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Zooplankton metacommunity responses to environmental change in the sub-arctic

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Title: Zooplankton metacommunity responses to environmental change in the sub-arctic
Author: Winegardner, Amanda
Department: Department of Integrative Biology
Program: Integrative Biology
Advisor: Cottenie, Karl
Abstract: Climate change can affect northern aquatic systems causing changes in the composition of resident species through either evolutionary or ecological processes. Rock pools near Churchill, Manitoba, Canada provide an ideal study system for studying the effect of environmental change in a metacommunity context, since salinity of the pools has increased significantly over the past quarter century, and dispersal between habitats is important in this landscape. I used a field experiment to study how zooplankton communities respond to increased salinity with two levels of dispersal limitation and three seasonal levels. I found that experimental zooplankton communities shifted from freshwater to more saline communities after a time lag of three weeks, and that highly connected pools became more similar to saline control communities faster than isolated pools. Moreover, freshwater communities manipulated later in the season changed faster to saline communities. This study highlights the metacommunity concept as a useful tool for studying environmental change.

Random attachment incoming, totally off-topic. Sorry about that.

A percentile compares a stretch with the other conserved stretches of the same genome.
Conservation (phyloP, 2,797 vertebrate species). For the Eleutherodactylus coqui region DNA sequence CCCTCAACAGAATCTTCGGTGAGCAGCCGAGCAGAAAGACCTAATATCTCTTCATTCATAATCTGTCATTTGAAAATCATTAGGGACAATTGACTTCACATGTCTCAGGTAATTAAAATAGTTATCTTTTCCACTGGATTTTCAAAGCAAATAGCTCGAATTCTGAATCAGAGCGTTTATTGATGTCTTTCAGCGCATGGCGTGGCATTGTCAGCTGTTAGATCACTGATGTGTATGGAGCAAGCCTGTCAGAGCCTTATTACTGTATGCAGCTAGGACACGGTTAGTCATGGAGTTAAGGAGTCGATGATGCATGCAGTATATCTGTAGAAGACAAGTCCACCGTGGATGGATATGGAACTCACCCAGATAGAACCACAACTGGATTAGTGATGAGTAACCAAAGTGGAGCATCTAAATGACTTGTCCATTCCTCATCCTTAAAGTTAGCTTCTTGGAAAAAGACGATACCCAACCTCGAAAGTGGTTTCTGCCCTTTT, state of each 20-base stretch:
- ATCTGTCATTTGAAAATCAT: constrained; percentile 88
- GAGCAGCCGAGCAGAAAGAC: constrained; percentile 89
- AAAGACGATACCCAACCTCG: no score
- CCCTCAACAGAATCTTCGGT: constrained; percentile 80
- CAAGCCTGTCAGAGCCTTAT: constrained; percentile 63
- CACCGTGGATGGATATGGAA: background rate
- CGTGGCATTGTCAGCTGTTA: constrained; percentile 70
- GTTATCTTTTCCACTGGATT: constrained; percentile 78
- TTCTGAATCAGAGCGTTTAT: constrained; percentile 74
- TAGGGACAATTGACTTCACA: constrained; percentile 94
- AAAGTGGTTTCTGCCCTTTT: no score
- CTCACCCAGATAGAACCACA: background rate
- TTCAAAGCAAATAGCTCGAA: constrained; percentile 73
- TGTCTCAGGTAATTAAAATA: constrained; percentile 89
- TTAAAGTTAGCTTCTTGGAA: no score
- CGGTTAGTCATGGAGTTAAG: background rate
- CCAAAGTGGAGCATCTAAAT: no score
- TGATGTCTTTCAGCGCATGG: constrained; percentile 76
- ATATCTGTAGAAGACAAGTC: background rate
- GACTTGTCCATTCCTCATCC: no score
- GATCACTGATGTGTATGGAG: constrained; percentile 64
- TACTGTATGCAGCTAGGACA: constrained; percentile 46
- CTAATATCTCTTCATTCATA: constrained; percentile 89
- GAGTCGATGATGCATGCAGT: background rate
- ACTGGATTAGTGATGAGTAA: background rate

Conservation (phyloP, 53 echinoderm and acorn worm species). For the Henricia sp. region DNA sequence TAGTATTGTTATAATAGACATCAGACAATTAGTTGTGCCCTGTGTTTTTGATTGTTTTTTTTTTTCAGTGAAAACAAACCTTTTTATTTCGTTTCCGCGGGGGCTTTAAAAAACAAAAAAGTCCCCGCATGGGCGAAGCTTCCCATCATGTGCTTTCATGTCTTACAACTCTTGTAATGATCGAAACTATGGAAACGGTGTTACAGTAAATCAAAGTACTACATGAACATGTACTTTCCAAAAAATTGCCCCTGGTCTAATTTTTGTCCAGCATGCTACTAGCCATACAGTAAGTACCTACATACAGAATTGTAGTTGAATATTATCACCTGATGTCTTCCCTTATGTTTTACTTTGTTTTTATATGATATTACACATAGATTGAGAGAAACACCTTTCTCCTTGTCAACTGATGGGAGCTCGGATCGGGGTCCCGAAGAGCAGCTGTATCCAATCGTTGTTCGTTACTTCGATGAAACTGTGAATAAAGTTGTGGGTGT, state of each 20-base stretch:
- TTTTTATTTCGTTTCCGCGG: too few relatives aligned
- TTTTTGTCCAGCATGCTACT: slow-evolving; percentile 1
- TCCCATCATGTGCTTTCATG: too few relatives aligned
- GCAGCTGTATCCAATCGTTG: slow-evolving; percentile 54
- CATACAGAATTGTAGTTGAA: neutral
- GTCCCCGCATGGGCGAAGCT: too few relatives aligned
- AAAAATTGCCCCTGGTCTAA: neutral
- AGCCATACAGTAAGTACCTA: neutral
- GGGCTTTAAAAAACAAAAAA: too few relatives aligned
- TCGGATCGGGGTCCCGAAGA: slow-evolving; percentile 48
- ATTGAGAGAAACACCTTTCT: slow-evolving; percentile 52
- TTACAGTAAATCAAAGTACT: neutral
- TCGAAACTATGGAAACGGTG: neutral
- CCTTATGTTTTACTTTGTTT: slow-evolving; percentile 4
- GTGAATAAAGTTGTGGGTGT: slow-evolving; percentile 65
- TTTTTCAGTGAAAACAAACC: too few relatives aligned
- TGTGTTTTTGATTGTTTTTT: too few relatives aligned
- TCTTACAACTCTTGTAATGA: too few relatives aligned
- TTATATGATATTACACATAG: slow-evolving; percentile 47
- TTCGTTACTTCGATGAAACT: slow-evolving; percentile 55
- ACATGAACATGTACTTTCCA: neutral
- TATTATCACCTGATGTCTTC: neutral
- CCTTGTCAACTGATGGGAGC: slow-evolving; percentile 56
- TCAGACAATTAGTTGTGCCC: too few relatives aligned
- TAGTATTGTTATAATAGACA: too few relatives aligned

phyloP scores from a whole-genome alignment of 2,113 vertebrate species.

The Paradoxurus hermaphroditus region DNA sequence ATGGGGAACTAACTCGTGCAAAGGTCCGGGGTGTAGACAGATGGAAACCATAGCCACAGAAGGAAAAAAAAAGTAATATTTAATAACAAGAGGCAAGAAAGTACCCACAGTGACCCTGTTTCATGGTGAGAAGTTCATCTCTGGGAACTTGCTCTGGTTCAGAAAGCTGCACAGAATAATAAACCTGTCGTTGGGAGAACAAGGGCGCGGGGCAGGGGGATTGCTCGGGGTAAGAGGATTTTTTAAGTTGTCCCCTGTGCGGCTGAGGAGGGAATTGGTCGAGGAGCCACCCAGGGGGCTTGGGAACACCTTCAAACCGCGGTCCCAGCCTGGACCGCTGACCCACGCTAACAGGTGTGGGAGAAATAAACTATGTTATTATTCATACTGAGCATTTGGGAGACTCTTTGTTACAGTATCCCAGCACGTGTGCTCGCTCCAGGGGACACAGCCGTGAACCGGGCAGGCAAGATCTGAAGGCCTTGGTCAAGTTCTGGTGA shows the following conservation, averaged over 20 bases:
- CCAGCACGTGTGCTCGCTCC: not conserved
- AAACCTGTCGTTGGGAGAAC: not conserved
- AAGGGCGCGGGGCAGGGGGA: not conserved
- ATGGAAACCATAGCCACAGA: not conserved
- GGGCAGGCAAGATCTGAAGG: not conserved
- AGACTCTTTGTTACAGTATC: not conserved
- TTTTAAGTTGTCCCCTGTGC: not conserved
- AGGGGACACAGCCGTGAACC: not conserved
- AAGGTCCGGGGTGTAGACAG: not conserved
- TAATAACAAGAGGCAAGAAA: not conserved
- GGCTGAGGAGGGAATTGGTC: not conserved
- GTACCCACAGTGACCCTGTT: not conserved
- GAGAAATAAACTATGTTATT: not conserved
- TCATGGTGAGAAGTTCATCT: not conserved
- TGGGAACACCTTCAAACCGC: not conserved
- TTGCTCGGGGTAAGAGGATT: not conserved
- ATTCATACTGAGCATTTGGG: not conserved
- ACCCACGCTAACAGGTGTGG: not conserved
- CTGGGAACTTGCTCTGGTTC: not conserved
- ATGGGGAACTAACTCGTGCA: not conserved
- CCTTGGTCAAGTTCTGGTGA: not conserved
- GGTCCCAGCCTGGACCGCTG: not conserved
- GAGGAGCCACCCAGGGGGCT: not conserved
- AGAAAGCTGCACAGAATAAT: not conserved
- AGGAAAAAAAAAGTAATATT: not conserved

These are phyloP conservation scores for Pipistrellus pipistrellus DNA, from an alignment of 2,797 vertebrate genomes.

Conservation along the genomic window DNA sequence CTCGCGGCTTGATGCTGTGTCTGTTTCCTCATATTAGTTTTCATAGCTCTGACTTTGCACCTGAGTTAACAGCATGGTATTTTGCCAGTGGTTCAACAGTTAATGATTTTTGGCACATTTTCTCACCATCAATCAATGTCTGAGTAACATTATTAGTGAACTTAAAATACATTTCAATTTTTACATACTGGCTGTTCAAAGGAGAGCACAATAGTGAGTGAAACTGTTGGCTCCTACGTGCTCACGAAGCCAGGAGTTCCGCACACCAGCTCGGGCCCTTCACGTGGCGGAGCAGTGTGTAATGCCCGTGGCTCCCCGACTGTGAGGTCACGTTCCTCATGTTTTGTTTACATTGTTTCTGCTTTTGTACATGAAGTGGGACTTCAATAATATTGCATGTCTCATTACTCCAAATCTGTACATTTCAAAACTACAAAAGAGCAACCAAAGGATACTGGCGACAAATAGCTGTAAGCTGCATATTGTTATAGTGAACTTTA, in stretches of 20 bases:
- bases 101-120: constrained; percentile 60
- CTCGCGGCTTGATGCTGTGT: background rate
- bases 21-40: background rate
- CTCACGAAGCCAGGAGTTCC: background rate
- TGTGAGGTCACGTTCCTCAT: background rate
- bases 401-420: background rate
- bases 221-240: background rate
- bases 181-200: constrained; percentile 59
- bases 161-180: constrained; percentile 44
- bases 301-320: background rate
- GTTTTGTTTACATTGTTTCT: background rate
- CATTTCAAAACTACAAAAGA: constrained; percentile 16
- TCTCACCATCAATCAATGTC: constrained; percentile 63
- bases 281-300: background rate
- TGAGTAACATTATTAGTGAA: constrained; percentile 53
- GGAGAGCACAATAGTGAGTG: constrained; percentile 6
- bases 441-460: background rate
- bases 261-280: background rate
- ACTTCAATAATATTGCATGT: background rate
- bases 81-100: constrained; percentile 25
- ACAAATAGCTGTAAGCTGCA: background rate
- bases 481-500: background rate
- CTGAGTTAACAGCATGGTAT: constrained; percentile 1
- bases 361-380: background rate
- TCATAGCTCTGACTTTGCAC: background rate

Description: This thesis has already been submitted to Graduate Program Services in hard copy and approved, however I was advised that I could upload it for electronic distribution as well.
Date: 2011-04

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